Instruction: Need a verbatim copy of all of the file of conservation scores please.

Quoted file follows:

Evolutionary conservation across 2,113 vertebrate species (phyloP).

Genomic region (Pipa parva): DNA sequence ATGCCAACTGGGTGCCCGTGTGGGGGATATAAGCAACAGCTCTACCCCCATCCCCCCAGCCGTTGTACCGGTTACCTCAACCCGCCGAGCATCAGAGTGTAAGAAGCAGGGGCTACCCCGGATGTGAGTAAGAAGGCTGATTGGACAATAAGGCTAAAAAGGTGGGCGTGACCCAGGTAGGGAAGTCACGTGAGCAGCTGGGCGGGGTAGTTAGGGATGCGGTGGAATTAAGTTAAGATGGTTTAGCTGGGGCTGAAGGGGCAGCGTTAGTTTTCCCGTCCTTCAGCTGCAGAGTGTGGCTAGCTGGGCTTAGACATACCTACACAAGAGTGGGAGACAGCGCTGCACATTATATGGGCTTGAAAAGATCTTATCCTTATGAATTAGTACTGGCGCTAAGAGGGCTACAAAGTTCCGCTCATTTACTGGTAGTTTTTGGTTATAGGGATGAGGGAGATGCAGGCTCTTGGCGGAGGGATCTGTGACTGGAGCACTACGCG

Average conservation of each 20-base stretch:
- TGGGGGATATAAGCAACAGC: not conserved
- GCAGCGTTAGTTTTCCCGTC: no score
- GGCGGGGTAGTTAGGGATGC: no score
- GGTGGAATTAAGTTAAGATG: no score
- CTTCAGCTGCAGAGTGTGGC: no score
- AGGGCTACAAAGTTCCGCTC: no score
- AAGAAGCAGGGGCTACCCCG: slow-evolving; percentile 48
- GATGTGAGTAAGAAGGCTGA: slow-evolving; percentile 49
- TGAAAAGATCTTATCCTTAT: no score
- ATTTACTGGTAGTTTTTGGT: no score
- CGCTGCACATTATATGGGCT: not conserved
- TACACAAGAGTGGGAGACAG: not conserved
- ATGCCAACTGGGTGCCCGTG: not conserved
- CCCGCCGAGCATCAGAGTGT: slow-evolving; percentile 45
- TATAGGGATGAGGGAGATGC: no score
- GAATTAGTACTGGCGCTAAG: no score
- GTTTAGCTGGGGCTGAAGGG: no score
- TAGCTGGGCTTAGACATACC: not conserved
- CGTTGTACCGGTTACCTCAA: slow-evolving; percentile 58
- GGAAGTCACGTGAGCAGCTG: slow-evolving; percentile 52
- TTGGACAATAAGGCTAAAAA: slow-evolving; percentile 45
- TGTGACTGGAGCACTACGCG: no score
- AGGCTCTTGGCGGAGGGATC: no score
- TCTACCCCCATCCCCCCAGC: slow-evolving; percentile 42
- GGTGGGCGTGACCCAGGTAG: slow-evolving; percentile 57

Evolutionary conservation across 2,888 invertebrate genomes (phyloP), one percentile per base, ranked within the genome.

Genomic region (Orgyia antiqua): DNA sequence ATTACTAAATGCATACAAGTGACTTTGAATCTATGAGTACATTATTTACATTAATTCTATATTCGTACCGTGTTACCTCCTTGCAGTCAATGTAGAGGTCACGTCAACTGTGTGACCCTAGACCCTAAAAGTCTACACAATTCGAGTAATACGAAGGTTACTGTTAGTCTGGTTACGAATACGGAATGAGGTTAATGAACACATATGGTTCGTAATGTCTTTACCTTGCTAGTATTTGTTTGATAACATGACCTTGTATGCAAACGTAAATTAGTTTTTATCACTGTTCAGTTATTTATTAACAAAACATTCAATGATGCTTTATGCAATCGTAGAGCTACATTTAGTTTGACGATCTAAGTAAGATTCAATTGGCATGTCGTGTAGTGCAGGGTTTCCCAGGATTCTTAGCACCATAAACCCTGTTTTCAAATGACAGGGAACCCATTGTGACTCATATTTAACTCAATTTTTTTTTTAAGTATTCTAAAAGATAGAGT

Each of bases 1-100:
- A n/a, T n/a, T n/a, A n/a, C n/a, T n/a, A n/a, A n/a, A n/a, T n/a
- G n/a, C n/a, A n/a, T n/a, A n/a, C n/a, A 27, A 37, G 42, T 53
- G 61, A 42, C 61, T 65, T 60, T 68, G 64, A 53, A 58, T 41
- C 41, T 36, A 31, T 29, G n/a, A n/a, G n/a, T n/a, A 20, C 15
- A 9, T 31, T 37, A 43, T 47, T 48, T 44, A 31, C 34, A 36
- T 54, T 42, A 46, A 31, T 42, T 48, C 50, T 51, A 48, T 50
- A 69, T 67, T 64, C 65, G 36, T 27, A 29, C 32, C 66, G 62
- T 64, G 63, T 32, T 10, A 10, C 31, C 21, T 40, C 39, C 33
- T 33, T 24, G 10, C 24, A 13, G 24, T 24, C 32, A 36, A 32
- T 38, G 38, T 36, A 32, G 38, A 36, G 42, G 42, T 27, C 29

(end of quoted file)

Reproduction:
Evolutionary conservation across 2,113 vertebrate species (phyloP).

Genomic region (Pipa parva): DNA sequence ATGCCAACTGGGTGCCCGTGTGGGGGATATAAGCAACAGCTCTACCCCCATCCCCCCAGCCGTTGTACCGGTTACCTCAACCCGCCGAGCATCAGAGTGTAAGAAGCAGGGGCTACCCCGGATGTGAGTAAGAAGGCTGATTGGACAATAAGGCTAAAAAGGTGGGCGTGACCCAGGTAGGGAAGTCACGTGAGCAGCTGGGCGGGGTAGTTAGGGATGCGGTGGAATTAAGTTAAGATGGTTTAGCTGGGGCTGAAGGGGCAGCGTTAGTTTTCCCGTCCTTCAGCTGCAGAGTGTGGCTAGCTGGGCTTAGACATACCTACACAAGAGTGGGAGACAGCGCTGCACATTATATGGGCTTGAAAAGATCTTATCCTTATGAATTAGTACTGGCGCTAAGAGGGCTACAAAGTTCCGCTCATTTACTGGTAGTTTTTGGTTATAGGGATGAGGGAGATGCAGGCTCTTGGCGGAGGGATCTGTGACTGGAGCACTACGCG

Average conservation of each 20-base stretch:
- TGGGGGATATAAGCAACAGC: not conserved
- GCAGCGTTAGTTTTCCCGTC: no score
- GGCGGGGTAGTTAGGGATGC: no score
- GGTGGAATTAAGTTAAGATG: no score
- CTTCAGCTGCAGAGTGTGGC: no score
- AGGGCTACAAAGTTCCGCTC: no score
- AAGAAGCAGGGGCTACCCCG: slow-evolving; percentile 48
- GATGTGAGTAAGAAGGCTGA: slow-evolving; percentile 49
- TGAAAAGATCTTATCCTTAT: no score
- ATTTACTGGTAGTTTTTGGT: no score
- CGCTGCACATTATATGGGCT: not conserved
- TACACAAGAGTGGGAGACAG: not conserved
- ATGCCAACTGGGTGCCCGTG: not conserved
- CCCGCCGAGCATCAGAGTGT: slow-evolving; percentile 45
- TATAGGGATGAGGGAGATGC: no score
- GAATTAGTACTGGCGCTAAG: no score
- GTTTAGCTGGGGCTGAAGGG: no score
- TAGCTGGGCTTAGACATACC: not conserved
- CGTTGTACCGGTTACCTCAA: slow-evolving; percentile 58
- GGAAGTCACGTGAGCAGCTG: slow-evolving; percentile 52
- TTGGACAATAAGGCTAAAAA: slow-evolving; percentile 45
- TGTGACTGGAGCACTACGCG: no score
- AGGCTCTTGGCGGAGGGATC: no score
- TCTACCCCCATCCCCCCAGC: slow-evolving; percentile 42
- GGTGGGCGTGACCCAGGTAG: slow-evolving; percentile 57

Evolutionary conservation across 2,888 invertebrate genomes (phyloP), one percentile per base, ranked within the genome.

Genomic region (Orgyia antiqua): DNA sequence ATTACTAAATGCATACAAGTGACTTTGAATCTATGAGTACATTATTTACATTAATTCTATATTCGTACCGTGTTACCTCCTTGCAGTCAATGTAGAGGTCACGTCAACTGTGTGACCCTAGACCCTAAAAGTCTACACAATTCGAGTAATACGAAGGTTACTGTTAGTCTGGTTACGAATACGGAATGAGGTTAATGAACACATATGGTTCGTAATGTCTTTACCTTGCTAGTATTTGTTTGATAACATGACCTTGTATGCAAACGTAAATTAGTTTTTATCACTGTTCAGTTATTTATTAACAAAACATTCAATGATGCTTTATGCAATCGTAGAGCTACATTTAGTTTGACGATCTAAGTAAGATTCAATTGGCATGTCGTGTAGTGCAGGGTTTCCCAGGATTCTTAGCACCATAAACCCTGTTTTCAAATGACAGGGAACCCATTGTGACTCATATTTAACTCAATTTTTTTTTTAAGTATTCTAAAAGATAGAGT

Each of bases 1-100:
- A n/a, T n/a, T n/a, A n/a, C n/a, T n/a, A n/a, A n/a, A n/a, T n/a
- G n/a, C n/a, A n/a, T n/a, A n/a, C n/a, A 27, A 37, G 42, T 53
- G 61, A 42, C 61, T 65, T 60, T 68, G 64, A 53, A 58, T 41
- C 41, T 36, A 31, T 29, G n/a, A n/a, G n/a, T n/a, A 20, C 15
- A 9, T 31, T 37, A 43, T 47, T 48, T 44, A 31, C 34, A 36
- T 54, T 42, A 46, A 31, T 42, T 48, C 50, T 51, A 48, T 50
- A 69, T 67, T 64, C 65, G 36, T 27, A 29, C 32, C 66, G 62
- T 64, G 63, T 32, T 10, A 10, C 31, C 21, T 40, C 39, C 33
- T 33, T 24, G 10, C 24, A 13, G 24, T 24, C 32, A 36, A 32
- T 38, G 38, T 36, A 32, G 38, A 36, G 42, G 42, T 27, C 29